We have seen above that HPV 11 is associated with a more aggressive clinical course as is young age of the patient, with clinical course being far more correlated with age than with HPV type. In fact HPV type is correlated with age of the patient and this is why one sees an association between HPV type and clinical course, if not simultaneously controlling for the age of the patient. This is most easily seen if one performs logistic regression with clinical course measured as a binomial variable as defined above. Children with HPV 11-induced disease are diagnosed at a younger age than children with HPV 6; the average age of diagnosis amongst those with HPV 6 was 3.4 years and the average age of diagnosis for those with HPV 11 was 2.4 years (t test p-value = 0.014). Logistic regression in which HPV-type was stipulated as the sole independent variable accounted for 5.6% of the deviance (p-value = 0.02) and when age of diagnosis (transformed to square root) was the sole independent variable, it accounted for 7.4% of the deviance (p-value = 0.005). When the two variables were handled simultaneously in a multiple logistic regression then 12% of the deviance was accounted for with the individual p-values being 0.057 for HPV Type and 0.017 for age of diagnosis.

RRP is a devastating disease-sometimes because of the urgency of symptoms at presentation (such as respiratory distress), but far more commonly because of the chronicity of the disease and the multitude of surgeries undertaken. Amongst the many patients with RRP there is considerable variability in the clinical course. For many years investigators have explored the relationship between the clinical course, and whether the patient was infected by HPV type 6 or type 11, but many studies suffered from small sample size. Now, thanks to a large multi-center collaboration that was founded to explore the underlying genetic susceptibility to RRP, we have access to the largest dataset ever assembled. With confidence one can note that HPV 11 is associated with a more aggressive disease but that the clinical course is more closely associated with the age of the child which in turn is associated with HPV type.

Younger children tend to have a more aggressive clinical course and so do children with HPV 11. However, HPV type is associated with both the age of the child and with the outcome, namely an aggressive clinical course. Once the age of the child is controlled for, then the relationship between HPV type and clinical course becomes one of borderline significance. We can speculate upon the association between the age of the child and frequency of surgery. Investigators have believed that the relationship is due to the relatively small airway of younger children demanding more frequent surgery to keep it clear. In our study we did not measure the diameter of the airway following papilloma removal. The closest approximation to such a value can be garnered from an article in which appropriate endotracheal tube diameter was discussed for each age

Previous studies

A possible criticism of our findings is that we have analyzed a biased sample of aggressive RRP cases based upon our acquisition process. The data described herein was acquired for the principal purpose of determining the underlying genetic susceptibility to RRP. The design is cross-sectional and acquires probands at any stage of their disease. Our enrollment mechanism was unlikely to reach cases diagnosed a long time ago who subsequently had an indolent course and went into remission before our study was initiated. On the contrary those who were diagnosed at a similar time but have endured an aggressive and protracted course would have been reached by our acquisition mechanism. Furthermore, we excluded 8 cases from analysis since the duration of their follow up had been shorter than a year. These factors combined, bias our sample to a generally more aggressive clinical course than the population of all incident cases tracked over their lifetime. Another weakness of this cross-sectional study is that data was not collected from each and every surgical intervention. Rather, physical findings were recorded only at the time of enrollment and summary data pertaining to history were recorded at enrollment and 1 year later. An ideal metric of papilloma burden would have been a documentation of the full Derkay/Coltrera Staging Score for each individual from the time of diagnosis to the time of remission. The area under such a curve would be less subject to stochastic phenomena in each individual's course.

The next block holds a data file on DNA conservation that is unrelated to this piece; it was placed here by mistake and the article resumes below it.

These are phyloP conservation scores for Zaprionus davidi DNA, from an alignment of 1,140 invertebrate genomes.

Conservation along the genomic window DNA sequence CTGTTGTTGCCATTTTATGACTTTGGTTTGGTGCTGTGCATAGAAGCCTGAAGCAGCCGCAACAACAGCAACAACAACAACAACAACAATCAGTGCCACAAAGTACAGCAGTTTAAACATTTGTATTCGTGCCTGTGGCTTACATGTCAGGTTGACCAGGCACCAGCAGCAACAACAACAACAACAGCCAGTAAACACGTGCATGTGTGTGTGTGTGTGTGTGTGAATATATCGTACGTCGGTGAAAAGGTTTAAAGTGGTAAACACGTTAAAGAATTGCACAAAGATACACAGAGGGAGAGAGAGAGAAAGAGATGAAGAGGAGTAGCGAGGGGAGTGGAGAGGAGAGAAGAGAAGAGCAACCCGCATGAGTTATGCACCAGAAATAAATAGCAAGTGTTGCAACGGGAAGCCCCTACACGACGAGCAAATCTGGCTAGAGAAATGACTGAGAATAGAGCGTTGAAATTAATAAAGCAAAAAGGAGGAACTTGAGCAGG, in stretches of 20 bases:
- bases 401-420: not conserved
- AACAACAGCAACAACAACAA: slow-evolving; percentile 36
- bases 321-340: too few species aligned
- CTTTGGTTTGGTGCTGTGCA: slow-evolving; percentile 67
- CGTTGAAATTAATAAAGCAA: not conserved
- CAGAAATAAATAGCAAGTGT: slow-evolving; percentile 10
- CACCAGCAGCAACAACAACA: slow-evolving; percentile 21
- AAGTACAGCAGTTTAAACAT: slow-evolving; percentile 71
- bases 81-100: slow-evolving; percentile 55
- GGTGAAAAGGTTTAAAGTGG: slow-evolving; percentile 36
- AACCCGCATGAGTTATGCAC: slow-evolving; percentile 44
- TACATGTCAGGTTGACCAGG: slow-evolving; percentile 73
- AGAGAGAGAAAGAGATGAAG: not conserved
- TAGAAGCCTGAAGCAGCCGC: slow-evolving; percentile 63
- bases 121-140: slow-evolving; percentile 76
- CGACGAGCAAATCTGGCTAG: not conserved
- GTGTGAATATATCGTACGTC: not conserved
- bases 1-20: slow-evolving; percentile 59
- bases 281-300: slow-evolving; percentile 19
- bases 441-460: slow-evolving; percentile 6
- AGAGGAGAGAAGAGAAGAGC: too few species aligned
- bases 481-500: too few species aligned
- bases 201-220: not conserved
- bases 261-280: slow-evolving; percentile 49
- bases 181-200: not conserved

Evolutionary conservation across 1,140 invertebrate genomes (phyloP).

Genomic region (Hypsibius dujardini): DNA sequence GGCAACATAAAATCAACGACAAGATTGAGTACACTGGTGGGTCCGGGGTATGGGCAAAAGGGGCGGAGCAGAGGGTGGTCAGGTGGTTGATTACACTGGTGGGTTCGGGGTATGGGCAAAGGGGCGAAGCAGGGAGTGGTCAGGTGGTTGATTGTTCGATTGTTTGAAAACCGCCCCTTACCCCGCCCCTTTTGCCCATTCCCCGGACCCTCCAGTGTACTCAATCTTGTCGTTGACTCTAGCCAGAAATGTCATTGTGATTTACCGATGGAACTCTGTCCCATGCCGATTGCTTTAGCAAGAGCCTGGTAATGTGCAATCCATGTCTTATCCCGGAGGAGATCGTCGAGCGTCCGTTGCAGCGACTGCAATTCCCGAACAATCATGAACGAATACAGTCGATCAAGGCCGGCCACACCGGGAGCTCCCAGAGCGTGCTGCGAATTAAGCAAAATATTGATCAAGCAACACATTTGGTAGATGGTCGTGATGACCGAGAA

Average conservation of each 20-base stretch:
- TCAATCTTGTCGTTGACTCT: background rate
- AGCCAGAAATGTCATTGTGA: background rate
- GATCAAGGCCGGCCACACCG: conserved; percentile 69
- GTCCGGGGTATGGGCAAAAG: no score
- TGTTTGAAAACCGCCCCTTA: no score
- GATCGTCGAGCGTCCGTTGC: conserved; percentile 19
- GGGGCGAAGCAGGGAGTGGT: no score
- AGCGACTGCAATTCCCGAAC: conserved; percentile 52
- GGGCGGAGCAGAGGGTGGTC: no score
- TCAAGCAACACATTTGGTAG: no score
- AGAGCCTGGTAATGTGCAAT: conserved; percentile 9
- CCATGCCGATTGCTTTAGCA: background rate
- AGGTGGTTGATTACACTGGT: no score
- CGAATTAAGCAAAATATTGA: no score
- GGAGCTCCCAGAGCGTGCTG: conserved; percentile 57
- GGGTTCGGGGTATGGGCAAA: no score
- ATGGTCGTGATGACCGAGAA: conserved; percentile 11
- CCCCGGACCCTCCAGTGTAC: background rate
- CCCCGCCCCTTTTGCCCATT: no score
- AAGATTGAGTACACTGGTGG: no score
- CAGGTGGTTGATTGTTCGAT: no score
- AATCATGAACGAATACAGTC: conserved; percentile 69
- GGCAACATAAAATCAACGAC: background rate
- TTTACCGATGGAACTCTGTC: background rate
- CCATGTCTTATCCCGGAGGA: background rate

Less than half of RRP surgeons send papillomas for HPV typing

Given the variability of the clinical course it would be useful to be able to predict when a particular child would require subsequent surgery. The current study suggests that HPV type would be of no or little utility in making this determination. Age of the patient at the time and age of the patient at diagnosis would be more accurate predictors but even with these factors taken into effect we could only account for about one third of the variability.

Malignant transformation of RRP is a devastating but rare complication that has been investigated by others. Malignancy was not specifically addressed by the incumbent study. Nevertheless, it is important for the reader to be aware that other groups have investigated the features of malignant transformation and have associated them with pulmonary involvement and with HPV 11 exclusively (that is no isolates of HPV 6 from malignant RRP biopsies)

The cohort described herein had a similar rate of co-infection compared to that which has already appeared in the literature. In the initial cohort of 135 cases (before exclusions for insufficient clinical course data) for whom we had fresh papilloma specimens, only 8 (6%) were deemed to harbor both HPV 6 and 11. Following exclusion of cases with insufficient clinical course data there were only 5 cases with co-infection; statistical analysis of such a small group would be of questionable meaningfulness. Furthermore, one would not know if both HPV types were leading to the phenotype since it is conceivable that one of the types had caused the disease and the other was merely present much in the same way that HPV 6 and 11 have been found in the mucosa of people without RRP. Our method of typing used two methods on each specimen (allele-specific PCR and RFLP). Co-infection rates between papers could be difficult to interpret since methodologies vary from study to study. (